Untold thousands are complaining to the BBC about its pro-EU bias in the reporting of Brexit.

Licence fee-payers don’t know how many complaints there actually are because the Corporation, in its infinite wisdom, won’t tell us.

That’s because it views the deluge of complaints it receives every day as confidential information, and discloses only a selected few. Most, of course, are rejected using a formula which is as subtle as a brick and best described as ‘we are right, you are wrong’.

Under the new BBC Charter, Ofcom last week ordered the Corporation to be more open in its handling of complaints. But the changes that have been instituted are little more than window-dressing. The BBC remains firmly in control.

A weekly charade in the complaints procedure is the BBC segment Newswatch, in which presenter Samira Ahmed persuades a variety of BBC executives and journalists to come down from their eyries to chant the Corporate Slogan in various permutations to viewers.

Latest to do so was the BBC’s ‘Europe editor’ Katya Adler. Ms Adler’s appearance turned out to be an object lesson in the BBC art of complaint-bashing and obfuscation. There is a link to a transcript of the full interview at the end.

Ms Ahmed first suggested that the biggest complaint about the Brexit coverage was that it was ‘constantly knocking British negotiators’ and ‘looking for failure’.

Ms Adler’s reply: ‘It’s a fair comment to make. It’s a comment you would expect to make. As Europe editor it’s my job to put across the European perspective. Now that might come across as anti-UK but actually it’s just putting across the other point of view. And as we see these Brexit negotiations become pretty bad-tempered, obviously there’s very, very, very differing points of view.’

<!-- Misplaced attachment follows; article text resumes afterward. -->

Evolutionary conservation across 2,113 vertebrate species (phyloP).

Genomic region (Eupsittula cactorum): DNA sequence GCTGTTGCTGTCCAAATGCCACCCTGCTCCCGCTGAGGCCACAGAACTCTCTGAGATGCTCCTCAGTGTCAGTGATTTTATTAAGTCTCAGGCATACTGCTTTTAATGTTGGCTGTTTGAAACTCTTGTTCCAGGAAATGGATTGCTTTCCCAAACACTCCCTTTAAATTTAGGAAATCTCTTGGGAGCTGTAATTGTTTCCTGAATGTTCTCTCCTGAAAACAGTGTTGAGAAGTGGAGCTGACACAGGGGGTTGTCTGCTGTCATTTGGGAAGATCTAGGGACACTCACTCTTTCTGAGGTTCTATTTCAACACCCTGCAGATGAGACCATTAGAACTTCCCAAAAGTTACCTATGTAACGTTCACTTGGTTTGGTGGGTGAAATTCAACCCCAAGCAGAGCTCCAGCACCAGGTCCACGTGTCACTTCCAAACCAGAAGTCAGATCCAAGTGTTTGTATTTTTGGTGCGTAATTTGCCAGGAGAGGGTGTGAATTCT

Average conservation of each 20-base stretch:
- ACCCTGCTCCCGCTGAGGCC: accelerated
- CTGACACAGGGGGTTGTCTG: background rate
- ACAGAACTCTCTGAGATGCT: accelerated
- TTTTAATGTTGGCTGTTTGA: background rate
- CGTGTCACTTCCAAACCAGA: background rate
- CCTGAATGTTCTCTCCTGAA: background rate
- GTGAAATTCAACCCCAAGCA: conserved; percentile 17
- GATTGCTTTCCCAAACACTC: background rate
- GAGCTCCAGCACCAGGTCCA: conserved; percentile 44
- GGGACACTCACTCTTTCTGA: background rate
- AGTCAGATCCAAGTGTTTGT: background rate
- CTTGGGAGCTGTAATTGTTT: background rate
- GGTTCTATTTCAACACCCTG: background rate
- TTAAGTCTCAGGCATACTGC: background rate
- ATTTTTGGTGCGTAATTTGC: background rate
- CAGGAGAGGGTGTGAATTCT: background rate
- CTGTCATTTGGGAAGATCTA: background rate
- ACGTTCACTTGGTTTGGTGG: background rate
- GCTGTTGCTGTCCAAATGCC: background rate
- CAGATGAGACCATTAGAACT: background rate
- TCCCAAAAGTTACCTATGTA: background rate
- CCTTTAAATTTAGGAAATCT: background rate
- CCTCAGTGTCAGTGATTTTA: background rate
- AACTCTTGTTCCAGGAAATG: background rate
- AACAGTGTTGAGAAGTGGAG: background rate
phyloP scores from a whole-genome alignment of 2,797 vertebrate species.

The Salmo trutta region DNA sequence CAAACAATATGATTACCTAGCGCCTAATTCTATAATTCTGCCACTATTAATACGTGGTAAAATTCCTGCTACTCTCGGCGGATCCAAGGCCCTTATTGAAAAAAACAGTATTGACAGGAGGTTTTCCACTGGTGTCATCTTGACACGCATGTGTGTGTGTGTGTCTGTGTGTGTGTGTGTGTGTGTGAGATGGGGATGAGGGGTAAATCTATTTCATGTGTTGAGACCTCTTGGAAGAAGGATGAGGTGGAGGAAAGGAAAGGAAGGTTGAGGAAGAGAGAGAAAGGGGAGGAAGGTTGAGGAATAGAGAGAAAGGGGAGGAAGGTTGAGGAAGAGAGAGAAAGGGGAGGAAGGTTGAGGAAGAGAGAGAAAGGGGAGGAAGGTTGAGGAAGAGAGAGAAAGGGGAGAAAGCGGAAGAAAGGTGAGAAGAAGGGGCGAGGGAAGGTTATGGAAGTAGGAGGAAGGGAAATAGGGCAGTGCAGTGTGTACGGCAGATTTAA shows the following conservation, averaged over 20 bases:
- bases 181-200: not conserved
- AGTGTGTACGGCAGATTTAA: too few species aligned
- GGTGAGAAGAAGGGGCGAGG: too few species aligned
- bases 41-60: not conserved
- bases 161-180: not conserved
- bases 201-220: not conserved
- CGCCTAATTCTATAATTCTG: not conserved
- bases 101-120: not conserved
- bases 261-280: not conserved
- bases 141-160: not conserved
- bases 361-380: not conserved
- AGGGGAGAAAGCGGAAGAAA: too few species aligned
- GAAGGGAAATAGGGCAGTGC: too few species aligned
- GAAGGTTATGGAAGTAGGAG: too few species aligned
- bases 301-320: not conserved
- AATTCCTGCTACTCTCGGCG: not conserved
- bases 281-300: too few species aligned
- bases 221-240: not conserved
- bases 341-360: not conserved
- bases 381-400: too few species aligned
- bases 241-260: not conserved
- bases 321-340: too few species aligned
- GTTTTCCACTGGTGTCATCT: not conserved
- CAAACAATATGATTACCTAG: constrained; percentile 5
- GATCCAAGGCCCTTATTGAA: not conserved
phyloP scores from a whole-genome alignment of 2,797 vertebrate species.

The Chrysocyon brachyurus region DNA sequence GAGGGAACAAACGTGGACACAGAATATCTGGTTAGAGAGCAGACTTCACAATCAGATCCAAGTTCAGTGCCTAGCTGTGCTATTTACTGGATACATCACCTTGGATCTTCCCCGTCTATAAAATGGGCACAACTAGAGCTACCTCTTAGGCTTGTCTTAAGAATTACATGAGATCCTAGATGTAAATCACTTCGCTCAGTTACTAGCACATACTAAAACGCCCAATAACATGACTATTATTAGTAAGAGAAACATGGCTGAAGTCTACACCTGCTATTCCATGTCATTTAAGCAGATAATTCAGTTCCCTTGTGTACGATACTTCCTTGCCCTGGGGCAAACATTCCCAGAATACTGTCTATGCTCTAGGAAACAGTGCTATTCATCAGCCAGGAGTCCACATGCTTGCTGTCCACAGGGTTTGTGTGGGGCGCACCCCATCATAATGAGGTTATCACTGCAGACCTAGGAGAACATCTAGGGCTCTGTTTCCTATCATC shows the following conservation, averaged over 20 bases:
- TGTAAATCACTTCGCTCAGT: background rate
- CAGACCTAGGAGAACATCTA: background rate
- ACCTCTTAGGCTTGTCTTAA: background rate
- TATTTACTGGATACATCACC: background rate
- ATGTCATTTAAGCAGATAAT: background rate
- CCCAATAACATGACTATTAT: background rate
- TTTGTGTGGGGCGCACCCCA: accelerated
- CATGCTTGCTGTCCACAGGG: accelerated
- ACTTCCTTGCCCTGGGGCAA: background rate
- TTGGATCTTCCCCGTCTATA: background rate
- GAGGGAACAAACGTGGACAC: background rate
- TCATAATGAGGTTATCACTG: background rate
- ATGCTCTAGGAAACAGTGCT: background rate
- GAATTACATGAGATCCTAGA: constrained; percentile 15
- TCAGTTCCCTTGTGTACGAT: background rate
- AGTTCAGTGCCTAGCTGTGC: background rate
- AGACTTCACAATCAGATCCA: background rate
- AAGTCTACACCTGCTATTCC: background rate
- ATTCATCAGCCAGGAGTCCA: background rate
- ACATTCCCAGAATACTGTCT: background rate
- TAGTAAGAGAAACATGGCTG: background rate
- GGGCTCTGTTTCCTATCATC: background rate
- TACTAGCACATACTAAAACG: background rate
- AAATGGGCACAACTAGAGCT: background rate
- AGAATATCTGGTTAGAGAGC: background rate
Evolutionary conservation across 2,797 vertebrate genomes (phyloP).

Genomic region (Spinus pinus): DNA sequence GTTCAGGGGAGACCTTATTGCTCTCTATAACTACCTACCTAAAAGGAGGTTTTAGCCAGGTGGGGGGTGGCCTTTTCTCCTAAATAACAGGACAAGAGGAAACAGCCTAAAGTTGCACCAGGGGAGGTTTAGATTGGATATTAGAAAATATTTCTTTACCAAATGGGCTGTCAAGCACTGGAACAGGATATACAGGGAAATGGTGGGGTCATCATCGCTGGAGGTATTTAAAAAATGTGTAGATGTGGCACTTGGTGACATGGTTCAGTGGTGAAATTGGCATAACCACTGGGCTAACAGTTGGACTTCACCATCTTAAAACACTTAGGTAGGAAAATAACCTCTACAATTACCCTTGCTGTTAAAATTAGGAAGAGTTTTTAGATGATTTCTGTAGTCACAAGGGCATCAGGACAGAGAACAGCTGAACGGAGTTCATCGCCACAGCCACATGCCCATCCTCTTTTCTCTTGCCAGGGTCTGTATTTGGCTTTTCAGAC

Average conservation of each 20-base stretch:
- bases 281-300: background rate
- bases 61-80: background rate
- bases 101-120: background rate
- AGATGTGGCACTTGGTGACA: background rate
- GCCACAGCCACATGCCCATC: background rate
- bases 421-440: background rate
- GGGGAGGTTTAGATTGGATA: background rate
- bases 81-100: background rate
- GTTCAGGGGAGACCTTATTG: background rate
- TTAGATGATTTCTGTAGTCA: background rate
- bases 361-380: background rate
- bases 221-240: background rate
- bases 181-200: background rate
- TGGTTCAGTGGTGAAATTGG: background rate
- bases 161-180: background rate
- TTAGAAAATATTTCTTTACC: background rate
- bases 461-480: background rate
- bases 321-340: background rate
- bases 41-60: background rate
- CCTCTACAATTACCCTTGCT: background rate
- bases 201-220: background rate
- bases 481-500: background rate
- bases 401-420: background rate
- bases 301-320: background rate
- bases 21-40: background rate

Where to start? Does it not occur to her that, in the interests of balance, ‘putting across the other point of view’ might also involve being critical of the EU, its modus operandi and its institutions? BBC reporters and presenters in London have left no stone unturned in exposing ‘perceived’ weaknesses and false steps in the moves towards Brexit – or in reporting the word of those who are still battling to Remain.

Nick Clegg publishes a book calling for Brexit to be overturned? No problem, give him free publicity in a 7.15am prime slot on Radio 4’s Today (October 9). Hillary Clinton wants a mass audience to plug her latest book and to tell the world that Brexit – like Donald Trump’s victory – was achieved only by lying? Again, no problem: it was a headline BBC bulletin story (October 14).

Ms Ahmed’s next point took this up and suggested that some scrutiny might be applied to EU negotiators.

But again, Ms Adler’s response was a lame excuse and a brick wall. She explained that the ‘Europe’ side have been put under ‘omerta’ (a vow of silence), told to ‘zip it’, and that as a result, only Michel Barnier, the chief negotiator, is allowed to speak. She said: ‘We just don’t have that same possibility, the same access, to talk to the main players on the European side, as we do on the British side, to really put those difficult questions to them on camera, or on the record in a radio interview, and I understand that for our viewers and listeners, for the readers on the website, that is extremely frustrating, and it feels like we’re not doing our job.’

Too right. Again, it seems astonishing that the BBC’s journalistic efforts are so simply poleaxed. Journalism is often defined as, in the public interest, getting to the facts and perspectives that people, for whatever reasons, don’t want to be revealed. But when it comes to the European Union, the Corporation’s ‘Europe editor’ and its EU operation as a whole in Brussels are thwarted by the European Commission’s Operation Zip-It.

How very sinister.

Full transcript here.

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